“It became apparent that some type of daily welfare check was needed, with the mounting number of seniors living in our county,” said Anderson. Madera County was one of the fastest growing counties in the state, with an ever-increasing number of retirees.

At that time, it was estimated that as many as 11,000 seniors lived alone, and the nearest relative might reside elsewhere in the state, or even across the country.

“In fact, through the course of our research, a 79-year-old man’s body was found in his rural Coarsegold home, only after relatives requested a welfare check because they were unable to reach him for a week,” Stuart recalls.

The mere idea of trying to physically reach out to 11,000 elder citizens daily seemed daunting. However, it was clear that there was a true need for it, and it became a top priority for Sheriff Anderson.

Automated welfare check programs weren’t new; there existed a number of such designs. However, for a rural law enforcement agency, purchasing one was cost prohibitive, and what existed didn’t address Madera County’s specific and unique needs.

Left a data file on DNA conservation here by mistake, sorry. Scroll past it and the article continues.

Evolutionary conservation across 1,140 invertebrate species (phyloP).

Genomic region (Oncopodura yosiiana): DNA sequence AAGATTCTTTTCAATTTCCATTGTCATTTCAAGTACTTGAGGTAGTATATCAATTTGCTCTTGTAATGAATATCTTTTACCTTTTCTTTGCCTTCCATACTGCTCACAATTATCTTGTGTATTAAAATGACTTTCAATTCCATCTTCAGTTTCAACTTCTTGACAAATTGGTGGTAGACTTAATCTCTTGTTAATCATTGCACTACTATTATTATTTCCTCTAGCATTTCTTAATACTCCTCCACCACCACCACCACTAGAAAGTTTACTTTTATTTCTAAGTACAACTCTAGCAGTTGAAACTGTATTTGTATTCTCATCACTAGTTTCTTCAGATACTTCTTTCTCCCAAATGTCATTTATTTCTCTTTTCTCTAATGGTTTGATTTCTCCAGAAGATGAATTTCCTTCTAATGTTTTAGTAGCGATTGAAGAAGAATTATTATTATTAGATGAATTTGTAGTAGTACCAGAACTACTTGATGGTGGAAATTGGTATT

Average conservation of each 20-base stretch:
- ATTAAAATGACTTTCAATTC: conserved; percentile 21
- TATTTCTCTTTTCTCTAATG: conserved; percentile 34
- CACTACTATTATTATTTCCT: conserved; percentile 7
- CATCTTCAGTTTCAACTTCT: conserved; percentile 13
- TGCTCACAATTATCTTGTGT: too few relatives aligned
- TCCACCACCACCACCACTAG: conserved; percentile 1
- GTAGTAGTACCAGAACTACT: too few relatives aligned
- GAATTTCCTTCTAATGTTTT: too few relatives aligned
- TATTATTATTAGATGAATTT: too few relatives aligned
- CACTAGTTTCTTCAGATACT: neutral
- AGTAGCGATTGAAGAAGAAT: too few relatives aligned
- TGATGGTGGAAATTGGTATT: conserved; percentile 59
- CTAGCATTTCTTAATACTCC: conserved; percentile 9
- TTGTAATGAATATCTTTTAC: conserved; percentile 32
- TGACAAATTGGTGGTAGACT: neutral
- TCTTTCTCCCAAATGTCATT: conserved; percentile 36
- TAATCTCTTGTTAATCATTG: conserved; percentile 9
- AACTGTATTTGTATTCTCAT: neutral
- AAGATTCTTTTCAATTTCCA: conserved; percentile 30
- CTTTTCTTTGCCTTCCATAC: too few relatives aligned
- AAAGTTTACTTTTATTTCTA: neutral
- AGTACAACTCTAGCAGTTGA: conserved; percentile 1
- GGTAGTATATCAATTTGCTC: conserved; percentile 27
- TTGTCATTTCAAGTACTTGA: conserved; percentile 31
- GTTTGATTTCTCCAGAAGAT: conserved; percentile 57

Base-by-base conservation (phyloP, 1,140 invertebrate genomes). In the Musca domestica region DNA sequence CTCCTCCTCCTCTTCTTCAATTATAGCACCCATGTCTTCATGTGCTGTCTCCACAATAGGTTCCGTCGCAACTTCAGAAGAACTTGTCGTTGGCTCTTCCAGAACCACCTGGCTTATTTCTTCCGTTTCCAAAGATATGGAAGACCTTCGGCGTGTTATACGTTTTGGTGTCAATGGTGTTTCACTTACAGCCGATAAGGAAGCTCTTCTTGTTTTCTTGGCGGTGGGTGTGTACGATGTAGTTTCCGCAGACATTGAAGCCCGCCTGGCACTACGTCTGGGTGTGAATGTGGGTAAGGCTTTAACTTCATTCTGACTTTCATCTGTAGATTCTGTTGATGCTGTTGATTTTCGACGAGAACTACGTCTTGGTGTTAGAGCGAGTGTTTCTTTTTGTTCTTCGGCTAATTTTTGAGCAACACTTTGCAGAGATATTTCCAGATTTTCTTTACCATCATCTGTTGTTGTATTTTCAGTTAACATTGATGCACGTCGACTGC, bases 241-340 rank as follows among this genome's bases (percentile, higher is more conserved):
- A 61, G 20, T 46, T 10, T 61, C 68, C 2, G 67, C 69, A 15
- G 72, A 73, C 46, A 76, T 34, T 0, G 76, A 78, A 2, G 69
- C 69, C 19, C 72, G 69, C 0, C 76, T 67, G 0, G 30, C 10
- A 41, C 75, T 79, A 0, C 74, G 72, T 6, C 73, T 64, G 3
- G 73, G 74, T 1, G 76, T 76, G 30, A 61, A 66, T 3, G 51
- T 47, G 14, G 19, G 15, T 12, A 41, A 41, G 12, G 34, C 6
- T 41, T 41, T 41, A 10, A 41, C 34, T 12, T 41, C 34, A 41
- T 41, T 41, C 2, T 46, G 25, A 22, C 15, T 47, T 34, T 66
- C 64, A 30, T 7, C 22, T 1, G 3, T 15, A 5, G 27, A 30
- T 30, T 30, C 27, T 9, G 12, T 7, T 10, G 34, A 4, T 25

“The challenge was to develop our own software,” says Stuart. “Limitations for the department included staffing, and no resources for overhead.”

Fortunately, the Madera County Sheriff’s Office was in the midst of revamping its emergency alert notification system. A new contract would be contingent upon incorporating a daily welfare check program that was specific to the “Elder Orphan” concept.

In the end, they chose Everbridge — a unified critical communications system, which is used worldwide — to deliver interactive support for both operational and emergency incidents.

“Everbridge was able to fill our needs by creating a specific demographic,” says Stuart. “Indeed, if automated alerts could be sent to specific areas within the county during an emergency, couldn’t the same type of automated call could be issued to a single group?”

And just like an emergency alert notification, the recipient would be advised to press the #1 button to confirm receipt. In the case of “Elder Orphan” clients, Dispatch could monitor who was answering their phone and who wasn’t.

If a client failed to answer the phone after three attempts, a Citizen on Patrol volunteer was sent to the home. This measure offered an added relief to a short-staffed body of available deputies, who could step in if required.